Everyone knows that prolonged stress, anxiety and depression can be cruel to our bodies. There are events and everyday tasks that can stress us out completely, give us anxiety, or lead us to depression.
The thing is we don’t choose to have these problems, but it is also not easy shaking them. Sometimes we don’t realize how bad stress, anxiety and depression can be especially when it’s been over a long period of time. So what exactly can happen to our bodies?
Here is a quote by Kris Carr that really puts the dangers of stress, anxiety and depression into perspective:
“If you don’t think your anxiety, depression, sadness and stress impact your physical health, think again. All of these emotions trigger chemical reactions in your body, which can lead to inflammation and a weakened immune system. Learn how to cope, sweet friend. There will always be dark days.”
Although stress may help us in certain situations to stay alert and motivated for a specific task. Stress that is unrelenting can lead to distress, which is the body’s negative reaction to stress. The physical symptoms of distress can be headaches, upset stomach, high blood pressure, chest pain, sexual dysfunction, and trouble sleeping. The emotional symptoms of distress can be depression, panic attacks, and forms of anxiety or worry. Worrying comes natural to us. When we are nervous or unsure of something, we typically worry about the outcome. A little bit of worry won’t hurt, but prolonged worry that turns into anxiety can be tough for our bodies to handle. Anxiety is a reaction to stress that can lead to generalized anxiety disorder, panic disorder, or social anxiety. Within the U.S. anxiety is common as it is known to be affecting nearly 40 million adults. The symptoms that come with worrying can affect your daily life so much that it interferes with your appetite, lifestyle habits, relationships, sleep, and job performance. Ongoing depression can be a serious problem if it is not treated. With untreated depression the chances of risky behaviors are greater. For example, people with untreated depression may turn to drugs and alcohol. At the time they may think that this is helping them cope with their feelings of being depressed, but the chances of becoming addicted are far greater and overall the drugs and alcohol will not treat depression. The physical symptoms of depression can be life threatening. A recent study suggests that patients who were recovering from a stroke or heart attack had a more difficult time making health care choices. Also, patients with major depression had a higher risk of dying within the first few months after a heart attack. The affects of prolonged stress on your body can be very harmful, but there are ways to fight against stress so that it doesn’t take over your life. Here are some quick tips for combating stress:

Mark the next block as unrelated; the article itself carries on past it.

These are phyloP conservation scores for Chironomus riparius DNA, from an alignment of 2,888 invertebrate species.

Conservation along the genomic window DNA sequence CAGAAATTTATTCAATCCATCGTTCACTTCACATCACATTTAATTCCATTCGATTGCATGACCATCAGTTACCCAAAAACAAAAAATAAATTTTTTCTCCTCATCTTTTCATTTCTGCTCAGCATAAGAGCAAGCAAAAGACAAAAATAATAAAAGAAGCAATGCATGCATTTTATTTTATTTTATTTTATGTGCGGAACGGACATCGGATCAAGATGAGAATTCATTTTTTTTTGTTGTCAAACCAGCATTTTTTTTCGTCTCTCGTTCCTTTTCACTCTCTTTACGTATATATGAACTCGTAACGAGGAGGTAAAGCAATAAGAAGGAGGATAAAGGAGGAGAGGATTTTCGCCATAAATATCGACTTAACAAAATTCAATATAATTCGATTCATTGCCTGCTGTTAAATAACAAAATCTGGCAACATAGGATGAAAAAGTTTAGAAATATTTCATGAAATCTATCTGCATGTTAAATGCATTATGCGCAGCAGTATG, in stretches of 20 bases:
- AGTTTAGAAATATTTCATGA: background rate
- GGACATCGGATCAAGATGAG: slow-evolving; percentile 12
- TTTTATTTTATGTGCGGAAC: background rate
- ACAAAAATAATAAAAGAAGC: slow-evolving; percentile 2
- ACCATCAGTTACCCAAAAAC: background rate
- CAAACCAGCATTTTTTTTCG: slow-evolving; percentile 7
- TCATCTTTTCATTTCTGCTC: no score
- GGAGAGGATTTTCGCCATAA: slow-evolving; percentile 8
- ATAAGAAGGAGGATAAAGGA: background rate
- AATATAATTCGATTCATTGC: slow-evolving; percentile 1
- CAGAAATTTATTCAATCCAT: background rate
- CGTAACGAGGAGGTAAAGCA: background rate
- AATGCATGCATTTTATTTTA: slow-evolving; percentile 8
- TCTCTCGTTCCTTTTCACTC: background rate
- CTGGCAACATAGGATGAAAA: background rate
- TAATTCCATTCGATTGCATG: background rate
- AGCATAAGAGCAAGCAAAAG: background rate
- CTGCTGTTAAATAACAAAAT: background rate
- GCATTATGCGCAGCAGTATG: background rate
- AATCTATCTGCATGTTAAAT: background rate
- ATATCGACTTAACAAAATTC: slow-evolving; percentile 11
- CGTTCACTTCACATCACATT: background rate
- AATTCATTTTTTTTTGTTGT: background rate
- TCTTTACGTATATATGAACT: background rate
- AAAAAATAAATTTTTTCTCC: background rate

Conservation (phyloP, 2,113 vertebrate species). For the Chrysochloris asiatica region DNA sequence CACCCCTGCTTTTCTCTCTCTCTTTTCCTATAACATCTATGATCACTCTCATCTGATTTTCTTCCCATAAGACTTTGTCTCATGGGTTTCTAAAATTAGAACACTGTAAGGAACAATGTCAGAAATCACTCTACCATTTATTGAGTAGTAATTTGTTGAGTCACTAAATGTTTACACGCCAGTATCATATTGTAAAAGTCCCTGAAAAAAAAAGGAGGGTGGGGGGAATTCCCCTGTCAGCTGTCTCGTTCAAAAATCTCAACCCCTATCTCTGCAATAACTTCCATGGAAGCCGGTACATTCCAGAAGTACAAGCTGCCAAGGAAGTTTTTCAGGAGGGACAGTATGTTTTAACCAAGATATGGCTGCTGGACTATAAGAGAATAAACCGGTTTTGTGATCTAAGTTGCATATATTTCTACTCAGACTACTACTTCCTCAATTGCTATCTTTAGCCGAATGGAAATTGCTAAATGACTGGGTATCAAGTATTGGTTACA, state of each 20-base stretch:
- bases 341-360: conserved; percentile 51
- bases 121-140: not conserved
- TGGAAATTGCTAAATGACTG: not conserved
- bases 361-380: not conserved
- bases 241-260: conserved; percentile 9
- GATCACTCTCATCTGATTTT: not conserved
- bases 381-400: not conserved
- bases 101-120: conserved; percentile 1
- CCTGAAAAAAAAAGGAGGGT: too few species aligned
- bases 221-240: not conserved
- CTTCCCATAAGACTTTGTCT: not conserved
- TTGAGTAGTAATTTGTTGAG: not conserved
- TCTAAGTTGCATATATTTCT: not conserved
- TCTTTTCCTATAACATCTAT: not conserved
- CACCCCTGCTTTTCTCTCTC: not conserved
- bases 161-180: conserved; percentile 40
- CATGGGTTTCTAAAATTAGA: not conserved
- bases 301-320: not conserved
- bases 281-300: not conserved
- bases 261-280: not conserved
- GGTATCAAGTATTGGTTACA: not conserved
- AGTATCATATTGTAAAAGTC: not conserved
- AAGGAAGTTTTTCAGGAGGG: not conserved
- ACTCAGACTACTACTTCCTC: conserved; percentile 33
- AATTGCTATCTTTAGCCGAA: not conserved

- Remember: This too shall pass. You’re a little late on your electric bill, your boss is unrelenting with new projects, the kids are sick. Again. Everything seems to be piling up all at once and it seems like the sky is falling. Remember that you are just going through a rough spot and that anyone would get stressed out in these situations. Things will get better. Focus on the positive things in your life.
- Learn how to self-soothe. Yes, you are going to face stressful situations and sometimes they get the best of you. However, next time try to change the situation. Use a breathing technique that you learned in a yoga class or simply take a few seconds to relax and breathe. Also, use positive self-talk. Remind yourself how strong you are and that you really can do it.
- Get more sleep. A study done from the University of Pennsylvania showed that losing a couple hours of sleep caused stress. Try to get in bed a little bit earlier if you are feeling especially stressed that day.
ACTION: START USING THE TACTICS ABOVE TO COMBAT YOUR EVERYDAY STRESS. REMEMBER THAT THEY CAN BE USED IN ANY SITUATION. TAKE SOME TIME BEFORE RESPONDING IN A NEGATIVE WAY. DO NOT LET STRESS TAKE OVER YOUR LIFE. YOU ARE IN CONTROL.
Internationally recognized Positive Psychology Coach Lisa Cypers Kamen is the Founder ofHarvestingHappiness.com, Director of 501 (C)(3) nonprofit Harvesting Happiness for Heroes (HH4Heroes.org), and Host of weekly Harvesting Happiness Talk Radio. Currently living in Los Angeles, California, Lisa Cypers Kamen is the mother of two active children. She is philanthropically dedicated to the success of various charities related to children and military issues.